Some of the more pretentious folks* I know approach the simplest of buffets—a plate of cheese with some slivers of bread, leavened or not—as if it were a prop to some performance art the rest of us palette-impaired plebs couldn’t possibly comprehend. Why make your guests or family feel inferior? Your approach to serving some nice wine and cheese platters needn’t leave anyone second guessing his hold on reality, wondering why he can’t detect that whiff of Mid-Atlantic seaside copper patina on that Long Island (North Fork, of course) Sauvignon Blanc.
Take our wine and cheese ideas then tailor them to your guests. That might, or might not, mean that you serve them exactly what they want or always expect. If you know that your guests just want chunks of cheddar, Colby and a Cabernet Sauvignon alongside brie and a Chardonnay, fine. Done. Delicious. You can’t miss.
However, if you enjoy providing a little greater adventure for your guests and family, and they appreciate when you take the gastronomic lead, then you might want some wine and cheese ideas that are a bit more eclectic. You can satisfy your desire to honor your guests and treat them to something special.
Wine and Cheese Ideas
Next time you are thinking about serving wine and cheese, but want give your guests some treats they might not think of giving themselves, try these ideas for exciting flavor combinations.
Bel Paese and Chardonnay. Bel Paese, an Italian cheese from Lombardy, is soft, creamy, milky- an interesting matchup for a buttery Chard.
Wensleydale and Gewrztraminer. Pale yellow Wenseleydale was fine fare for eleventh century Cistercian monks, and it shines with a Gewrztraminer from Germany, Alsace, New York or Washington.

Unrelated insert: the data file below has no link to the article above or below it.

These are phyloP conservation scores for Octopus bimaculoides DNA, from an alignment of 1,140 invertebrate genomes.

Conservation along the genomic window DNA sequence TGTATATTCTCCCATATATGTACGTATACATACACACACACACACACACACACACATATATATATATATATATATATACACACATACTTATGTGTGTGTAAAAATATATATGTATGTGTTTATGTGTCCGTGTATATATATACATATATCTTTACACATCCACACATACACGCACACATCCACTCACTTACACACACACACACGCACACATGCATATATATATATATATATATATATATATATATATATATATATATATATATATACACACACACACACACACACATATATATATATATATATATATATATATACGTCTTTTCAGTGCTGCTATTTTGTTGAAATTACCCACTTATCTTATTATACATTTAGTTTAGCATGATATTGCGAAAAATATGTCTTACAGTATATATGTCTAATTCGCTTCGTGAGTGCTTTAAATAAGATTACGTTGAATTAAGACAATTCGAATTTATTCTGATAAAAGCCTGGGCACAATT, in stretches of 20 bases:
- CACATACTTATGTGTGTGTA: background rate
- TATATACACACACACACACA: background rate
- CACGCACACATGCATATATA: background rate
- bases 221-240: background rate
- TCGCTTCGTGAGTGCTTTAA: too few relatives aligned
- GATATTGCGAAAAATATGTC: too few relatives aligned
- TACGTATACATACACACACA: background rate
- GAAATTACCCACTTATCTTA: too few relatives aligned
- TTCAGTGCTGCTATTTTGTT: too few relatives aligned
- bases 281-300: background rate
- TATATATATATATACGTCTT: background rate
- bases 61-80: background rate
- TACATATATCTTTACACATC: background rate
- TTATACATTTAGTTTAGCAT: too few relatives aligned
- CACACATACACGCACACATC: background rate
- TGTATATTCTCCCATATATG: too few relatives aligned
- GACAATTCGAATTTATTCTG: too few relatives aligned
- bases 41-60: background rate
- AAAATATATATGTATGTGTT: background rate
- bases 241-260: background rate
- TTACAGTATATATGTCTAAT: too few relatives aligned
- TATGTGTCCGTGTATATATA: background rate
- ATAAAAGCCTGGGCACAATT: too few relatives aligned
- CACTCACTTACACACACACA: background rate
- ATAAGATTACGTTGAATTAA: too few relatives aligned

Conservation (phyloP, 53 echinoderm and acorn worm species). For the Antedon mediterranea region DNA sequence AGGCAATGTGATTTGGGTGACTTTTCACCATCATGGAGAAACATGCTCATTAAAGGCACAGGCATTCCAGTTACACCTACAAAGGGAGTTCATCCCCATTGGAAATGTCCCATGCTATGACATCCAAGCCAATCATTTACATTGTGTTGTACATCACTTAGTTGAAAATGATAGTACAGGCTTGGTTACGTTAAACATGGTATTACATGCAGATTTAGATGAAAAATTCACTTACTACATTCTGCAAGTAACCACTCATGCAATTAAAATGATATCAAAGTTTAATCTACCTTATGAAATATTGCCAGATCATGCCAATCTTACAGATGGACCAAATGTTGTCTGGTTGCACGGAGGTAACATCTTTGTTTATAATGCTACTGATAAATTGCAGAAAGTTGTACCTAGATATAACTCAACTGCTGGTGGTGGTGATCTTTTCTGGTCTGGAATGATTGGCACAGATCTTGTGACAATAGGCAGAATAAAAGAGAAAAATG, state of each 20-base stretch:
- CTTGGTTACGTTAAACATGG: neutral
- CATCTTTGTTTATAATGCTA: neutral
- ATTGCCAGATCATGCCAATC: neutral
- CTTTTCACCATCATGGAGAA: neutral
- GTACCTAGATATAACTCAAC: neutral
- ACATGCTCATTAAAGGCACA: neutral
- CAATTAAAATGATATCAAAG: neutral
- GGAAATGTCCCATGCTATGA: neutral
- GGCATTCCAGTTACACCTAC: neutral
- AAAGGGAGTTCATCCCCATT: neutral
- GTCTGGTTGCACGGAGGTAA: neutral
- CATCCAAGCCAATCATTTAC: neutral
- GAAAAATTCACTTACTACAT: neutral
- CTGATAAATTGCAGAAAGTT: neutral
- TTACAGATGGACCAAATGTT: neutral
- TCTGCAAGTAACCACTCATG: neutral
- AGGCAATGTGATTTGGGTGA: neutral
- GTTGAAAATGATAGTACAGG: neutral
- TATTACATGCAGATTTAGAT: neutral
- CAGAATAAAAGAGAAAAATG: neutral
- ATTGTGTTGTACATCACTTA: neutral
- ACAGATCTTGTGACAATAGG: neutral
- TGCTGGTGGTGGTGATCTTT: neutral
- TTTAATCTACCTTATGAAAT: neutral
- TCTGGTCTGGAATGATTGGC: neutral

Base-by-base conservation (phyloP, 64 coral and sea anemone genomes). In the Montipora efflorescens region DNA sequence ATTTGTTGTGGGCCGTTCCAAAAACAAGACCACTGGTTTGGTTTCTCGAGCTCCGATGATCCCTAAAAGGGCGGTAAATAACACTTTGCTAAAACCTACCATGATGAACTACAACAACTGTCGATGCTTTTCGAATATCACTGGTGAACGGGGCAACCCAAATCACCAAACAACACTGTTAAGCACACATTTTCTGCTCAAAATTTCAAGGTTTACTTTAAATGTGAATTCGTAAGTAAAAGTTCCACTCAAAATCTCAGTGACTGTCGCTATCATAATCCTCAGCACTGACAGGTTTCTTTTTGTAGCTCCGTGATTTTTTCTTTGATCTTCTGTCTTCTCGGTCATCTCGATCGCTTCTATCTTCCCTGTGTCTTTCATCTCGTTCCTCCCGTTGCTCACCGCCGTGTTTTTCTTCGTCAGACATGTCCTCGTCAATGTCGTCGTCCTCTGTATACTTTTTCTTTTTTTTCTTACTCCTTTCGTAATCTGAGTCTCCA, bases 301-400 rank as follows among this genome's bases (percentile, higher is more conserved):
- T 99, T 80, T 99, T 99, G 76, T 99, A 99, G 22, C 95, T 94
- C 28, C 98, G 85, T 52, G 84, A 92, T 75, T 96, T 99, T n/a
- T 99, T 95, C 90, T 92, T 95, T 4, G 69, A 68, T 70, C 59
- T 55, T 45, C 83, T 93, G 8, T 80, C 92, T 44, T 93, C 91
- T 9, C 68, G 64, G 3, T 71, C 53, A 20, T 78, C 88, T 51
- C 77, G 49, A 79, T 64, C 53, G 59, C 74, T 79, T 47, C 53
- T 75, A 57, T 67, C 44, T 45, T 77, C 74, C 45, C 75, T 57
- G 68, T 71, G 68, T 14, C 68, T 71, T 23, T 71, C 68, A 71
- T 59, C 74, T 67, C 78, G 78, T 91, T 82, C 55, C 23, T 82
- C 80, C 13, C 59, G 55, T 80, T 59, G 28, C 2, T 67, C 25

Zamarono and Rioja. Few of us eat cheese made from the unpasteurized milk of Churra sheep at home, but its somehow nutty flavor amazes with a glass of Spanish Rioja or a varietal Tempranillo.
Graddost and Chenin Blanc. Skip to Sweden for a soft, tangy yet mild Graddost, then hop south to France’s Loire Valley for a Vouvray or select a varietal Chenin Blanc from South Africa or California.
Havarti and Bordeaux. The semi-soft Danish cheese rocks the classic French red, but you might give an Oregon or Long Island Pinot Noir or a Rioja a drive, too.
Gouda and Riesling, Syrah or Champagne. Dutch Gouda, fresh or young, complements a range of wines well. Try a Washington State Riesling or one from Germany, a Syrah, or an Australian Shiraz, or a genuine Champagne.
Emmentaler and Beaujolais. Mild, ivory Emmantaler isn’t just good for cooking. Match it up with a juicy Beaujolais.
Cheshire and Cabernet Sauvignon. Rich, sharp, a little acidic, Cheshire is an English classic, whether red, white or blue. A big Cabernet will balance out the full-bodied Cheshire.
Cambozola and Sauvignon Blanc. French triple cream combined with Italian Gorgonzola, blue-flecked. Match it with a grassy Sauvignon Blanc from New Zealand.
What you serve can thank everyone for being there; sometimes, however, it is not what you serve, but the spirit in which you serve it that makes the statement. Do you have any wine and cheese ideas to share? Leave a comment with your favorite food pairing!
* “Folks,” by definition, probably cannot be pretentious. Perhaps what I really mean to say is “ultimately effete food snobs who would rather taste the unusual and yucky, provided they get to critique it, than to simply enjoy something tasty and share it with friends.” However, since these are usually my friends, I am choosing my words with care.